Liver Hemangioma Surgery

A tangled network of blood vessels on or on the surface of the liver is known as liver hemangioma. This growth is normally noncancerous and does not produce any symptoms.

What is Liver Hemangioma? 

The majority of people are completely unaware that they have hepatic hemangioma. It’s frequently detected during a test or procedure for something completely unrelated. Most liver hemangiomas don’t require treatment even after they’ve been diagnosed.

A hemangioma in the liver does not raise your chances of getting cancer. The tumor is usually tiny, with a diameter of fewer than 4 centimeters. It can, however, grow substantially larger in some circumstances. Symptoms such as stomach pain and nausea are more likely to occur with a larger tumor.

A big hemangioma is more likely to form in pregnant women and those who use estrogen replacement medication. This is due to the fact that estrogen has been linked to the development of hepatic hemangiomas.

Most people only have one liver hemangioma. It is possible, however, for many hemangiomas to occur on the liver at the same time. Despite the fact that the growth is not malignant, it has been related to an increased risk of heart failure.

In adults, a hepatic hemangioma usually does not cause issues, but it can be more harmful in infants. The growth is known as infantile hepatic hemangioma in newborns. It’s normally detected before the baby reaches the age of six months. In babies, this is a rare condition.

What are the Symptoms of Liver Hemangioma?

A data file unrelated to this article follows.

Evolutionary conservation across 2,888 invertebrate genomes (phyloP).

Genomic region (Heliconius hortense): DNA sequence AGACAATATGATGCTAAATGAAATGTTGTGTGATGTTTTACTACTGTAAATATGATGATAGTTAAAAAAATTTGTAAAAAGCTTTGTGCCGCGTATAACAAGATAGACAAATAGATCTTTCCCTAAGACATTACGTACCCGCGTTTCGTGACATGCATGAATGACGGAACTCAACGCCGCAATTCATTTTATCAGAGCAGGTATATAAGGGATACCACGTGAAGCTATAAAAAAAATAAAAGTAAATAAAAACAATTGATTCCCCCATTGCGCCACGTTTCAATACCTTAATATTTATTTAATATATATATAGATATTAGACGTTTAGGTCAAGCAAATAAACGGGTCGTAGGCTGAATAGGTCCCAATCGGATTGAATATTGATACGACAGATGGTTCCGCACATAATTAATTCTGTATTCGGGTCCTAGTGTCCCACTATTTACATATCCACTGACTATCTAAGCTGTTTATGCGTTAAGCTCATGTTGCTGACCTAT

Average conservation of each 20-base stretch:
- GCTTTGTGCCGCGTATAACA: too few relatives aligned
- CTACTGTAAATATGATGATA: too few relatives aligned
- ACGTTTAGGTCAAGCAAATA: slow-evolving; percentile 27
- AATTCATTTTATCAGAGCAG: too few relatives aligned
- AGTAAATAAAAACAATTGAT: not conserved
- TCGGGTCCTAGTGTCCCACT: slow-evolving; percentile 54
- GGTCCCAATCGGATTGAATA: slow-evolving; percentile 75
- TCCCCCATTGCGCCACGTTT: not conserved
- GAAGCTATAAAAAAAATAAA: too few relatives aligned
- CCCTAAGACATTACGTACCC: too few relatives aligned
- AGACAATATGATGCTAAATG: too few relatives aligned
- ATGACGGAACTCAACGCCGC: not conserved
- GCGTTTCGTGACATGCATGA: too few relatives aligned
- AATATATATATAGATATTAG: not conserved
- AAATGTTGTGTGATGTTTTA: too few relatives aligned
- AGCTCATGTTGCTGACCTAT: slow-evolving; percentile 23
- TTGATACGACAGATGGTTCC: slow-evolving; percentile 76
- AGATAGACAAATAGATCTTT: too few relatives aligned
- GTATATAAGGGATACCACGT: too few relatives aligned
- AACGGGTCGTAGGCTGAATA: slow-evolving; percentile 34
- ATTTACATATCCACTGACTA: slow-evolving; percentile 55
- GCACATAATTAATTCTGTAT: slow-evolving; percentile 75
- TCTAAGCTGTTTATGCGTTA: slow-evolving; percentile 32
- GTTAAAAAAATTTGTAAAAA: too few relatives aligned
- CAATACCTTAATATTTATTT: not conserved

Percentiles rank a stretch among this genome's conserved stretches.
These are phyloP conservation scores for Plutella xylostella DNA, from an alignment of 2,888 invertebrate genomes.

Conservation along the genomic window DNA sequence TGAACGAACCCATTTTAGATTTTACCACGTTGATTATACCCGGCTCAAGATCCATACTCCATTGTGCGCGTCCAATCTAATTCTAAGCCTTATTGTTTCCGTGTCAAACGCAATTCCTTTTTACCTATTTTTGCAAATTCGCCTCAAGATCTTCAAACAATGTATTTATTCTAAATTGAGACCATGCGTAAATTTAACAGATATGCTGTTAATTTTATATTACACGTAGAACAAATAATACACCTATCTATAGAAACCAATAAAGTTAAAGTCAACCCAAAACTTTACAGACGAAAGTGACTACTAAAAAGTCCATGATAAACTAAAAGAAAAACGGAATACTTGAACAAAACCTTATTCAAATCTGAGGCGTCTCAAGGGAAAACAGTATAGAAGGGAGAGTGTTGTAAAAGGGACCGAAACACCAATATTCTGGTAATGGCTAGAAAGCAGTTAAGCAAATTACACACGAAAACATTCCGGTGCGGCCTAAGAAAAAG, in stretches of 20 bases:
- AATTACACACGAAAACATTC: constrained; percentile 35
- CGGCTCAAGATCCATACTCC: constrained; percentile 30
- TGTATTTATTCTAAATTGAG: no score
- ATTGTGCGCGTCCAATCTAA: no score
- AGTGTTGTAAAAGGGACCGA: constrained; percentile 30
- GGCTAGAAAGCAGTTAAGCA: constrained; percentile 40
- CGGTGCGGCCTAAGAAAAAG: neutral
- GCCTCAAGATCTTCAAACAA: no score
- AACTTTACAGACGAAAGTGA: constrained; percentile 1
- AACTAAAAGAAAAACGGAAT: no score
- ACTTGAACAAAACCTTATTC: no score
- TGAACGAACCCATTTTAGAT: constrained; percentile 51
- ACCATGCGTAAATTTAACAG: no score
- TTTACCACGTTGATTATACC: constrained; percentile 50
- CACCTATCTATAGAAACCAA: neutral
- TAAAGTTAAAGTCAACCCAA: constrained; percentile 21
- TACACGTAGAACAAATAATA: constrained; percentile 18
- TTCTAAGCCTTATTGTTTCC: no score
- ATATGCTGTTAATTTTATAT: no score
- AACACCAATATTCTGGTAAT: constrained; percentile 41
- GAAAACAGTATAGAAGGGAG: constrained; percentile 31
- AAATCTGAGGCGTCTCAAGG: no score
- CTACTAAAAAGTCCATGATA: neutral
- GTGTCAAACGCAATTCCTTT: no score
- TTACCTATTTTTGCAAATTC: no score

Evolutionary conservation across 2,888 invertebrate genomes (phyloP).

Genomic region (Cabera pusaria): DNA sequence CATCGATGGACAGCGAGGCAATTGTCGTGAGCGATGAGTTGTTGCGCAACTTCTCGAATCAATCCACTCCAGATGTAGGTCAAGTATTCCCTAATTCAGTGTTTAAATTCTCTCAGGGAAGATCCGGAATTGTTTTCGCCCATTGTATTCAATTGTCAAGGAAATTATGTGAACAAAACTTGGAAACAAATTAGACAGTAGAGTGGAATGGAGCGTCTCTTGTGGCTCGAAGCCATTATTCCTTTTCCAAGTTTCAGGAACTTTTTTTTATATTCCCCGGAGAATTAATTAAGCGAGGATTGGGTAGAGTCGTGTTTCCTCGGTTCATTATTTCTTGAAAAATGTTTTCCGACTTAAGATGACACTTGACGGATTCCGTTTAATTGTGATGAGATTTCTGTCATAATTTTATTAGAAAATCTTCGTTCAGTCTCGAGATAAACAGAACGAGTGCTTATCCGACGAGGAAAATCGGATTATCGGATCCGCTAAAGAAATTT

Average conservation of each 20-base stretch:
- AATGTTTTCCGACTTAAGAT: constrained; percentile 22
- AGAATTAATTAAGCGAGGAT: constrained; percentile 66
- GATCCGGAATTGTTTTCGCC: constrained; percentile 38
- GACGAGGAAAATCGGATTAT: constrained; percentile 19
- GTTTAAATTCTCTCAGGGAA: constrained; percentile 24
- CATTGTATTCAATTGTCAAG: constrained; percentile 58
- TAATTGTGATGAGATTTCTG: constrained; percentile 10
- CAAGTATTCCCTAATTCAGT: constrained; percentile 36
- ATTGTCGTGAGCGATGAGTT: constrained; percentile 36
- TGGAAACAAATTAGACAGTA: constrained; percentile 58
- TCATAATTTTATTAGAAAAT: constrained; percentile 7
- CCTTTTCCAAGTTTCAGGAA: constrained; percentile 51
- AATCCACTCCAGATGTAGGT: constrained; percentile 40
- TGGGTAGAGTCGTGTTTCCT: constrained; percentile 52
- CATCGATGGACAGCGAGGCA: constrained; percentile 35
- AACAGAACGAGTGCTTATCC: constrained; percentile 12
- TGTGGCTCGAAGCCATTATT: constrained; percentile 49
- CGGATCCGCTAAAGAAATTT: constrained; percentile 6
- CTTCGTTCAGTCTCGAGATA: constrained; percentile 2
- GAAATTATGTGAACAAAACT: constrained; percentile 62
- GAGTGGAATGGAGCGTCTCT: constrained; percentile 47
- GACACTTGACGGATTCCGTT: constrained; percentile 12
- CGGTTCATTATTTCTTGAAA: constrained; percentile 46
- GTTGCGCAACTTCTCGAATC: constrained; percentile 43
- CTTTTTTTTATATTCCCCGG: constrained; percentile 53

The majority of the time, a hepatic hemangioma does not cause any symptoms. Symptoms may appear if the tumor has been exacerbated by an accident or if estrogen levels have changed.

Signs and symptoms of Liver Hemangioma may include:

  • Pain in the upper right side of the abdomen
  • Nausea and vomiting
  • Lack of appetite
  • Bloated Stomach

These symptoms might be caused by something other than a hepatic hemangioma. If you have any concerns about your symptoms, speak with your doctor.

What are the Causes of Liver Hemangioma?

The exact cause of liver hemangioma is unknown. A hepatic hemangioma can be a single aberrant collection of blood vessels or a group of them. The hemangiomas are thought to be congenital, according to researchers. The diameter of liver hemangioma is usually less than four centimeters, but it can be greater in exceptional situations. Larger tumors might induce symptoms including nausea and stomach pain. Hepatic hemangiomas, in the vast majority of cases, do not expand and do not cause any symptoms.

A hepatic hemangioma will not grow and will not cause any signs or symptoms in the vast majority of people. A liver hemangioma can become large enough to cause symptoms and require treatment in a small percentage of people.

Risk Factors: Factors that can increase the risk that a liver hemangioma will be diagnosed include-

  • Age
  • Sex
  • Pregnancy
  • Hormone Replacement  Therapy

How the diagnosis of Liver Hemangioma is done?

Since most don’t cause symptoms, most are diagnosed incidentally.   They could show up on an imaging test that was done for another purpose. The following imaging tests can be used to diagnose a hepatic hemangioma:

  • Contrast-enhanced ultrasound: The echoes of high-frequency sound waves delivered through bodily tissues are collected and converted into film or photographs.
  • Computed Tomography (CT) scan: It is a type of imaging that uses a computer to create a three-dimensional image. Images of a cross-section of your body are created using X-rays and computers.
  • Magnetic resonance imaging (MRI): It is a type of imaging that is created using a huge magnet, radio waves, and a computer.
  • X-ray contrast is used to examine your body’s blood vessels.
  • A nuclear scan that creates a picture of the hemangioma using a radioactive trace substance called Technetium-99m.

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